Senator Bob Hertzberg last week unveiled a long-promised “modernization” of the state sales tax, but it’s mostly just an old-fashioned tax shift from shoppers to businesses.

The guts of the plan are simple: over a three-year transition period, cut the existing state sales tax rate by two percentage points (from 4.75% to 2.75%) and enact a new three percent sales tax on services purchased by businesses.

The sales tax today only applies to “tangible property,” things you can touch, except food and medicine. For the most part services, such as those provided by custodians, entertainers, consultants and data processors, are not taxed.

The new proposal would finger a wide range of new activities never before subject to an excise tax – but only if purchased by businesses. Attorneys, accountants, advertisers, agents, auditors, actuaries, asset managers – and those are only the “As.” 

To his credit, the Senator has designed the tax trade-off to be mostly revenue neutral for the first three years. After that, it’s likely the proposal will generate increasingly more revenues than the old system, since sales of services have generally grown faster than sales of tangible goods.

This is exactly what advocates mean by “modernization:” adopting tax bases that grow rapidly in place of tax bases that plod. The bottom line will be more revenues to state coffers, but the consequence to California’s business environment is troublesome.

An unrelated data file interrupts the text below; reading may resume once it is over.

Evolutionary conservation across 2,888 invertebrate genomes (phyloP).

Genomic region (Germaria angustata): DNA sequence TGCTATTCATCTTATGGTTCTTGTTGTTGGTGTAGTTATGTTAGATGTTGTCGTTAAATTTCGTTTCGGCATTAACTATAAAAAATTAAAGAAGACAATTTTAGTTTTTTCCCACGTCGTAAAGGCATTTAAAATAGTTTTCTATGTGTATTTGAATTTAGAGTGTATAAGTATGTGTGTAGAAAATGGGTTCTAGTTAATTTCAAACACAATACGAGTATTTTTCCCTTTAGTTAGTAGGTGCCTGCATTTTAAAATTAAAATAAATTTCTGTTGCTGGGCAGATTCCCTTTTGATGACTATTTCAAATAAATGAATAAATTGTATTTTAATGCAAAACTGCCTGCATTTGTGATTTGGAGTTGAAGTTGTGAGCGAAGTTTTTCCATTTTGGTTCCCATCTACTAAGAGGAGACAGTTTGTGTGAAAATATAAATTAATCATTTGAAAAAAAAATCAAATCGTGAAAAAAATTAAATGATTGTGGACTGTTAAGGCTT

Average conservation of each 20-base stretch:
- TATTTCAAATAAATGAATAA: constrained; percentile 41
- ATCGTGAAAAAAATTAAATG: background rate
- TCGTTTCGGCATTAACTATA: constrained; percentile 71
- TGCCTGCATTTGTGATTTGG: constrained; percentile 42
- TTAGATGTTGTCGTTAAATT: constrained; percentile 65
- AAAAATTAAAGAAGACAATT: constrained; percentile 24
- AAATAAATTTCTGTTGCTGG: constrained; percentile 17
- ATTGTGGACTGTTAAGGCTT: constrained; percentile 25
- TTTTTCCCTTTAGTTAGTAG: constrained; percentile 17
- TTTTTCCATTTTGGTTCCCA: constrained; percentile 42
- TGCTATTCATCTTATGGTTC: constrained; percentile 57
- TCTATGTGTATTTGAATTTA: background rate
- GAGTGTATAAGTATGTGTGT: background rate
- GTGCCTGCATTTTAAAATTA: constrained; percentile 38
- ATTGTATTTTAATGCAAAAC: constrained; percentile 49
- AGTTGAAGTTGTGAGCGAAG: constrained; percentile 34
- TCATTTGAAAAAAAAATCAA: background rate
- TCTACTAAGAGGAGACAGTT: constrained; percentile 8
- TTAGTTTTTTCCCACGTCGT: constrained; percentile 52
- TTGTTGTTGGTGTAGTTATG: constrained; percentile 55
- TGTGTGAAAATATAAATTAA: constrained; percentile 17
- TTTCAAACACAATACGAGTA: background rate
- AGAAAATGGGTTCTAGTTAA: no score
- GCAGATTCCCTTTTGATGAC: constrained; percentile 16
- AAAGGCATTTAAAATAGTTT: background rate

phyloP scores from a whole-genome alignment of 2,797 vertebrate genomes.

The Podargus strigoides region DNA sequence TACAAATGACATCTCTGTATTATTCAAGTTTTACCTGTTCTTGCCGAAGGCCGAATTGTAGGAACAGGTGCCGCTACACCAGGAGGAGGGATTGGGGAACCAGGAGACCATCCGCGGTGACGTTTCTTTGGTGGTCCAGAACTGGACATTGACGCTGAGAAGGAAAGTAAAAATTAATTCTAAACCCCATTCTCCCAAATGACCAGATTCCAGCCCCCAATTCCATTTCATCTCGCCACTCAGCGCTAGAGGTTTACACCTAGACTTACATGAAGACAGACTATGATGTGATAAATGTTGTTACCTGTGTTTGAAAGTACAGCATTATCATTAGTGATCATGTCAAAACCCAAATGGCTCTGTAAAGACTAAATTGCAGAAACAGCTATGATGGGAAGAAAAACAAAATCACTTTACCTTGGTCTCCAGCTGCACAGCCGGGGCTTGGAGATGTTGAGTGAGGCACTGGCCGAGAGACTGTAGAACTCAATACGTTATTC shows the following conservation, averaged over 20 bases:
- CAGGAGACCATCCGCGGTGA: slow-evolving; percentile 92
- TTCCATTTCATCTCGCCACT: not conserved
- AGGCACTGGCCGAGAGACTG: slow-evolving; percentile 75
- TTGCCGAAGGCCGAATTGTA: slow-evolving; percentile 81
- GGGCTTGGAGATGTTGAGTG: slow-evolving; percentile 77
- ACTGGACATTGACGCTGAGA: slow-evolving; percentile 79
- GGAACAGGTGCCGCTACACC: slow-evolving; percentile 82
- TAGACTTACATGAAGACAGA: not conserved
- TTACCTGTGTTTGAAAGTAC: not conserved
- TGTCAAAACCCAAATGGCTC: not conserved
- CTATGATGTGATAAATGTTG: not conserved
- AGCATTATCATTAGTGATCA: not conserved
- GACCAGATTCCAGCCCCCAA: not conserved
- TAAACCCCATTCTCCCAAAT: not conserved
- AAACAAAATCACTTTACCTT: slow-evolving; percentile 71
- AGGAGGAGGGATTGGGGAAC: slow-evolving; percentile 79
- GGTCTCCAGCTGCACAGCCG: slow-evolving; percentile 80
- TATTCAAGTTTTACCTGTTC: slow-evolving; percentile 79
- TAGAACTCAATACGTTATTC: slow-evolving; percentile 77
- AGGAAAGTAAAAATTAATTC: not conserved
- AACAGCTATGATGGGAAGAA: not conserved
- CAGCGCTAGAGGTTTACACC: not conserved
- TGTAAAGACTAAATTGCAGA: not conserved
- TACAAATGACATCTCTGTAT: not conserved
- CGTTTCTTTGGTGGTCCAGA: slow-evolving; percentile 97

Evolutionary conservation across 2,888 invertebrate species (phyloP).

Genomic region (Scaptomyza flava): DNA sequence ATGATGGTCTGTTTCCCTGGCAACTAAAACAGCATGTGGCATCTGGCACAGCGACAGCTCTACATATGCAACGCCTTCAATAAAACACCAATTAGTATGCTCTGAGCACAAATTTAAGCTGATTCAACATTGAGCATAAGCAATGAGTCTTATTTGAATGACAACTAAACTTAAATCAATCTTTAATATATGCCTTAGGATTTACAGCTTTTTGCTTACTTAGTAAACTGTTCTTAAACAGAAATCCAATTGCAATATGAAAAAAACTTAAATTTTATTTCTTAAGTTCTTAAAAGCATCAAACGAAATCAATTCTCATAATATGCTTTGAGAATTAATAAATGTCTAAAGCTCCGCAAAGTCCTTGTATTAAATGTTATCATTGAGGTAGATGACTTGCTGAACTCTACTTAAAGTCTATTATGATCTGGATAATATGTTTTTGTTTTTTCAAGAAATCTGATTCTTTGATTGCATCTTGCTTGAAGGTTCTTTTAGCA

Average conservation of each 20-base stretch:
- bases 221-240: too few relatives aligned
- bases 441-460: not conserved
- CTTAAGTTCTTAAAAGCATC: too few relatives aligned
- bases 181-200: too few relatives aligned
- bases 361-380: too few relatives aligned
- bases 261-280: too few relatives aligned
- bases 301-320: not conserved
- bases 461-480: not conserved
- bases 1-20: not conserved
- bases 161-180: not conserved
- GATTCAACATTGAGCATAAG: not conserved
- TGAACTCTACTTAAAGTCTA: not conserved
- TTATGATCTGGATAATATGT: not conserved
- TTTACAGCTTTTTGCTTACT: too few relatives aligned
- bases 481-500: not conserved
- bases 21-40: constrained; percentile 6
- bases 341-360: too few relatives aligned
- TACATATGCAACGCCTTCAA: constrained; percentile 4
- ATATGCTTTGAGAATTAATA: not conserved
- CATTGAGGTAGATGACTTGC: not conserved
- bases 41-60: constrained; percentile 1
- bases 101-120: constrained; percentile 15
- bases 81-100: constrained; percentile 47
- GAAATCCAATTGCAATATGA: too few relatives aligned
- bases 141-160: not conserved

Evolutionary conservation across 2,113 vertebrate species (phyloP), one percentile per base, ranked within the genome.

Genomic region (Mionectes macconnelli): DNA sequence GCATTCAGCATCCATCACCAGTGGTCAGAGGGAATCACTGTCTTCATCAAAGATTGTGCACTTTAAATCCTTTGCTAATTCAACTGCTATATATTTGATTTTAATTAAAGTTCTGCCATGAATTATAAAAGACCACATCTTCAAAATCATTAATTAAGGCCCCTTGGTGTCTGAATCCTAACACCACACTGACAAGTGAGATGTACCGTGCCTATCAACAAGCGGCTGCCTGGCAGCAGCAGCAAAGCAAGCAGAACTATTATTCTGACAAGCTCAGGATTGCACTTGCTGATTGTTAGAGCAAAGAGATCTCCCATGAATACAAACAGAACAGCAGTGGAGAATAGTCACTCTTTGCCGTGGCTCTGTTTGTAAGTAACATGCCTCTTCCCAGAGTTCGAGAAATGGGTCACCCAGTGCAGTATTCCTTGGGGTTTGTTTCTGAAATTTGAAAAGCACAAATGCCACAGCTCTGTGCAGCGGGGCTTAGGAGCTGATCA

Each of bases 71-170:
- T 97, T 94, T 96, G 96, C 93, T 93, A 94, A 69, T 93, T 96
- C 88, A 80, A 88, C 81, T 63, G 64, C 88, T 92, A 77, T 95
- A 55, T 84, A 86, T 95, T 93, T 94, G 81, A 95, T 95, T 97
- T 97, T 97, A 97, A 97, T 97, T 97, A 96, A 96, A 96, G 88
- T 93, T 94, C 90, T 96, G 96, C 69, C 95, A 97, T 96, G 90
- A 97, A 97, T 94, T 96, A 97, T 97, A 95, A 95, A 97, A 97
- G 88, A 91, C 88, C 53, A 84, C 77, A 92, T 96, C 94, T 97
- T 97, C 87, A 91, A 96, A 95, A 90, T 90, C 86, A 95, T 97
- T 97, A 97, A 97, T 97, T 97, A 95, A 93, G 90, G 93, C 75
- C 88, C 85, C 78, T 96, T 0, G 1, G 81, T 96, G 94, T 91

The proposal will create winners and losers based solely on how they can manage their consumption of business service contracts. In this case, large businesses that can self-provide legal, accounting, IT, and housekeeping expenses will have a distinct advantage over small businesses that must outsource these services.

Likewise, the many thousands of small businesses that provide business services to other firms will find their costs immediately increased by three percent, and suffer the inevitable loss of customers.

To be sure, a few states do levy a sales tax on some business services. But many others, like Michigan and Florida, have repealed their short-lived efforts. Most states do not tax these services because the tax causes major economic distortions. The main distortion is from “pyramiding,” whereby a tax is imposed at multiple levels in the production of a final product, whereby the effective tax rate exceeds the actual retail sales tax rate.

After property taxes, sales taxes on business inputs are the largest category of taxes paid by business in California, amounting to nearly $20 billion in 2016. A study by the Council of State Taxation found that California business paid about 45 percent of state and local sales taxes.

Finally, this measure does not attack the main culprit of California tax risk and inequity – the supercharged top marginal income tax rates. (This is not a criticism, since those rates cannot be changed by the Legislature until 2031, at the soonest.)

If business is already paying a large portion of the sales tax, if the new tax causes distortionary economic effects, if it creates new losers among small businesses, and if there’s no call for new revenues, then why launch this new tax scheme against California’s business?